The Manxmanby Hall Caine
Old Deemster Christian of Ballawhaine was a hard man-hard on the outside, at all events. They called him Iron Christian, and people said, "Don't turn that iron hand against you." Yet his character was stamped with nobleness as well as strength. He was not a man of icy nature, but he loved to gather icicles about him. There was fire enough underneath, at which he… See more details below
Old Deemster Christian of Ballawhaine was a hard man-hard on the outside, at all events. They called him Iron Christian, and people said, "Don't turn that iron hand against you." Yet his character was stamped with nobleness as well as strength. He was not a man of icy nature, but he loved to gather icicles about him. There was fire enough underneath, at which he warmed his old heart when alone, but he liked the air to be congealed about his face. He was a man of a closed soul. One had to wrench open the dark chamber where he kept his feelings; but the man who had done that had uncovered his nakedness, and he cut him off for ever. That was how it happened with his son, the father of Philip.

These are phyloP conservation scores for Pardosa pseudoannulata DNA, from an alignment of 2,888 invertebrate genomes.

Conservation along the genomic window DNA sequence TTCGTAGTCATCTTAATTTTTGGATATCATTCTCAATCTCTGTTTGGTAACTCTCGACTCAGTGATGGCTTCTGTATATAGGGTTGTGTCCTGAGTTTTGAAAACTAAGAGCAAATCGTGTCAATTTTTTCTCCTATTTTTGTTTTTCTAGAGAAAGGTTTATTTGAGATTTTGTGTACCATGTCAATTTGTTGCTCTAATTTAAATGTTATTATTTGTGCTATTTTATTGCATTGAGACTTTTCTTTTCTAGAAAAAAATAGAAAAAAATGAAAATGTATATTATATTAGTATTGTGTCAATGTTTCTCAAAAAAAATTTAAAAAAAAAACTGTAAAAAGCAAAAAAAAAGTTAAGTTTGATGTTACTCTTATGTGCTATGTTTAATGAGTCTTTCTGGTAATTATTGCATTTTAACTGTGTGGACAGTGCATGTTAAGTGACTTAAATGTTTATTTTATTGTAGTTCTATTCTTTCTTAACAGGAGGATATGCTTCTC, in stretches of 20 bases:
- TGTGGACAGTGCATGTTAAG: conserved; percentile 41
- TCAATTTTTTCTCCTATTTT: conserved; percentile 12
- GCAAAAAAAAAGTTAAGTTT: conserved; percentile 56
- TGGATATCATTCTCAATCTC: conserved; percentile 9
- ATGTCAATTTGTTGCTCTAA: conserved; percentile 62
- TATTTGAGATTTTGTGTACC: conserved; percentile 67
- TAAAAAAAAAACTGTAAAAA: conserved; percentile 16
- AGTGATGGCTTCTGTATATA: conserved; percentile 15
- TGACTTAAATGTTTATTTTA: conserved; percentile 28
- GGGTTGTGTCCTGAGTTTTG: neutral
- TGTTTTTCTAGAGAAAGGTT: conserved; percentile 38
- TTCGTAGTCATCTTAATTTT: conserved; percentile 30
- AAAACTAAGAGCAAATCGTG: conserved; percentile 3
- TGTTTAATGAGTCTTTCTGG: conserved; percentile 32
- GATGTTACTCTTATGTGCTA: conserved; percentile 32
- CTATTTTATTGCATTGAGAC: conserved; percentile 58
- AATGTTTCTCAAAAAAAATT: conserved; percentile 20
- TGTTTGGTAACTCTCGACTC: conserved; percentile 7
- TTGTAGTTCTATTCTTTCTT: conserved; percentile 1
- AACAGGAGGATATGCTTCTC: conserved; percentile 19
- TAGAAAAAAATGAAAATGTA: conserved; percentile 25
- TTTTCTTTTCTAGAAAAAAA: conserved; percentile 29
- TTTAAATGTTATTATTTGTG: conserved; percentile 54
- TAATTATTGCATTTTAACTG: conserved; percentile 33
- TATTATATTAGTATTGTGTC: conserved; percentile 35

He had two sons; the elder was an impetuous creature, a fiery spirit, one of the masterful souls who want the restraint of the curb if they are not to hurry headlong into the abyss. Old Deemster Christian had called this boy Thomas Wilson, after the serene saint who had once been Bishop of Man. He was intended, however, for the law, not for the Church. The office of Deemster never has been and never can be hereditary; yet the Christians of Ballawhaine had been Deemsters through six generations, and old Iron Christian expected that Thomas Wilson Christian would succeed him. But there was enough uncertainty about the succession to make merit of more value than precedent in the selection, and so the old man had brought up his son to the English bar, and afterwards called him to practise in the Manx one. The young fellow had not altogether rewarded his father's endeavours. During his residence in England, he had acquired certain modern doctrines which were highly obnoxious to the old Deemster. New views on property, new ideas about woman and marriage, new theories concerning religion (always re-christened superstition), the usual barnacles of young vessels fresh from unknown waters; but the old man was no shipwright in harbour who has learnt the art of removing them without injury to the hull. The Deemster knew these notions when he met with them in the English newspapers. There was something awesome in their effect on his stay-at-home imagination, as of vices confusing and difficult to true men that walk steadily; but, above all, very far off, over the mountains and across the sea, like distant cities of Sodom, only waiting for Sodom's doom. And yet, lo! here they were in a twinkling, shunted and shot into his own house and his own stackyard.
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